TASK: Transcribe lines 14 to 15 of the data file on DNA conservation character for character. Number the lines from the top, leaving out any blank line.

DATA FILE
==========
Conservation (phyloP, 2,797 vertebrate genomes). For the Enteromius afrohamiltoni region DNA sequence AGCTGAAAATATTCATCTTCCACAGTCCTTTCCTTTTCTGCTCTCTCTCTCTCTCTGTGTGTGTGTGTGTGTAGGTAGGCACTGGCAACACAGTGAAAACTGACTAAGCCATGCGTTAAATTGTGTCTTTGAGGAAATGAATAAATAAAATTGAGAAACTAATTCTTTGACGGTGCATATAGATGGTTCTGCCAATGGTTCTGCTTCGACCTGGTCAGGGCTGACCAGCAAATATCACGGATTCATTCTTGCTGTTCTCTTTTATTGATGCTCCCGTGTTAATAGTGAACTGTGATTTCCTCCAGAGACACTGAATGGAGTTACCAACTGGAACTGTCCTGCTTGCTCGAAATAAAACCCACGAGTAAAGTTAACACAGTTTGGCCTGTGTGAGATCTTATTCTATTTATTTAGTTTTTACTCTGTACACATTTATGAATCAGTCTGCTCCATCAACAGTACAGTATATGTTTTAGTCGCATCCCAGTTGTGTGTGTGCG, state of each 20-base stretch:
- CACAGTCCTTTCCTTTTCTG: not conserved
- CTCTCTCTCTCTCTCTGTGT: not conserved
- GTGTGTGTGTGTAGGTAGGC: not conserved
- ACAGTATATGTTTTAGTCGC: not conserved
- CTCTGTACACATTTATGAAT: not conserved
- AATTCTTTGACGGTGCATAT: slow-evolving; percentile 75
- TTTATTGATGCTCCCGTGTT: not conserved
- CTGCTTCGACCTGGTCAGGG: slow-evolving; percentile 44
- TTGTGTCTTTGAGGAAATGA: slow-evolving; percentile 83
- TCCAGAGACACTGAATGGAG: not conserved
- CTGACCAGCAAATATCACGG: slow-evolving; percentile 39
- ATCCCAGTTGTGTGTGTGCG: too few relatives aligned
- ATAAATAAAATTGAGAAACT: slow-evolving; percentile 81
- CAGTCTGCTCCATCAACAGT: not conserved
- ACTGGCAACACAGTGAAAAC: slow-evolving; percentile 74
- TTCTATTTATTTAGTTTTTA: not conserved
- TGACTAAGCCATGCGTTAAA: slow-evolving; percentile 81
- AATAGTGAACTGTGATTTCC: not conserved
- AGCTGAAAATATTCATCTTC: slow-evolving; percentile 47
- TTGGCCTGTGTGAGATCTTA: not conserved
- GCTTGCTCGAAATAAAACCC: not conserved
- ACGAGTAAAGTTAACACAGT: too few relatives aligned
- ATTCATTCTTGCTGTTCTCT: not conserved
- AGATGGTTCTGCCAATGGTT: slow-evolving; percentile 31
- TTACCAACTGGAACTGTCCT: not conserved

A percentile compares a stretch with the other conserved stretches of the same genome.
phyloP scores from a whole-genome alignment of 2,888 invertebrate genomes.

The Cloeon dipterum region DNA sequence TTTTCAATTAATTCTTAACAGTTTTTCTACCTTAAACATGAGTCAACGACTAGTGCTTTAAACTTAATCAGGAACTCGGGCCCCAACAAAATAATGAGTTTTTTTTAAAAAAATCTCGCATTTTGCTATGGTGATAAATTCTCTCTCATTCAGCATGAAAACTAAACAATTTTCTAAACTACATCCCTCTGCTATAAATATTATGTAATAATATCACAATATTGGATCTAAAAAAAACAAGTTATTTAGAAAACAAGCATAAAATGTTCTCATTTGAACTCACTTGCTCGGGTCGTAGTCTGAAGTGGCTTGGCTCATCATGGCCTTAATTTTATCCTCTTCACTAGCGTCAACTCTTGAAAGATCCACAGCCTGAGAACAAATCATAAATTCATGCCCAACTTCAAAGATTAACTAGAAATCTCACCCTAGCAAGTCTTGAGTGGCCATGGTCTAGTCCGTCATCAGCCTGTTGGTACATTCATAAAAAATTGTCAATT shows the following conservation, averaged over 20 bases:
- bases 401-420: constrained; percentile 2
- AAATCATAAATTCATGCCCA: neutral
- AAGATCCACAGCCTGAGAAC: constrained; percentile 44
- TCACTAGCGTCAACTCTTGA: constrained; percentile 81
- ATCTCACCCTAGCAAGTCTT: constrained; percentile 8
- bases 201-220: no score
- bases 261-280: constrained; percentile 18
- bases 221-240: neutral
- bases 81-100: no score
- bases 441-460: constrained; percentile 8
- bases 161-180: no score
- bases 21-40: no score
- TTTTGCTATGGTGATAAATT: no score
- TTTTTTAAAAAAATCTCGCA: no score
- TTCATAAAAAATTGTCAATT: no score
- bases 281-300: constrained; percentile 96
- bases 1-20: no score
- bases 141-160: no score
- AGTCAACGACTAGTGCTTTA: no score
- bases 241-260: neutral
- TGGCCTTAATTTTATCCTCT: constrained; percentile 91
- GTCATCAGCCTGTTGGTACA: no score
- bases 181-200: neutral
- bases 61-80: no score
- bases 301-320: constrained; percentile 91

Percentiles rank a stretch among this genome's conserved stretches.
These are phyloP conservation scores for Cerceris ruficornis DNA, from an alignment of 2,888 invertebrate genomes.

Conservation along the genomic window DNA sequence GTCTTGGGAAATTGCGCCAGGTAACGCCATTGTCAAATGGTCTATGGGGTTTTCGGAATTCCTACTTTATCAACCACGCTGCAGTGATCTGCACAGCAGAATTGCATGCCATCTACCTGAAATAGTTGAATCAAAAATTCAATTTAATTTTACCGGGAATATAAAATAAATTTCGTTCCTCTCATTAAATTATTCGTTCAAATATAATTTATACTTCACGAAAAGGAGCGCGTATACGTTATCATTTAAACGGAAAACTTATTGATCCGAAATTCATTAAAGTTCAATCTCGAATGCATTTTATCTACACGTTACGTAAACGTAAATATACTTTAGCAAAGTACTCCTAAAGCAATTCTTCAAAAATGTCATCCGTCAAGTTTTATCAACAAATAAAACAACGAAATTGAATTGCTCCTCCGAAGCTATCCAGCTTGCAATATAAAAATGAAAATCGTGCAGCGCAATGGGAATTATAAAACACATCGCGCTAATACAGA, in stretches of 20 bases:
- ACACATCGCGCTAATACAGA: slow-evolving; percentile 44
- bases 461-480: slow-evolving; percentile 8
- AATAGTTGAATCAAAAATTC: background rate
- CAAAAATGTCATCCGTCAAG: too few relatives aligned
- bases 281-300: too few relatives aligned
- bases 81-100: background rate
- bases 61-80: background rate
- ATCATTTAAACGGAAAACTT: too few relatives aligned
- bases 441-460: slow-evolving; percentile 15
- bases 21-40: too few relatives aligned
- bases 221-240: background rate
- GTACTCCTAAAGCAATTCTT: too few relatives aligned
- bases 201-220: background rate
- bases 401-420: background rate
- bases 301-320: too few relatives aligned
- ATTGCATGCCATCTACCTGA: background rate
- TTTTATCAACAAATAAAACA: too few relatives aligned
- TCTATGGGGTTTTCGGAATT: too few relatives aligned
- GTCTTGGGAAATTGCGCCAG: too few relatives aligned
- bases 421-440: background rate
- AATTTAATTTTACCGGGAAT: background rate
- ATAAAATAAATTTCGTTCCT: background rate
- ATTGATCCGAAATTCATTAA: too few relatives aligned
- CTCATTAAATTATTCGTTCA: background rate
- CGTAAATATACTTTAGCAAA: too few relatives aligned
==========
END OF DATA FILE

- ATAAATAAAATTGAGAAACT: slow-evolving; percentile 81
- CAGTCTGCTCCATCAACAGT: not conserved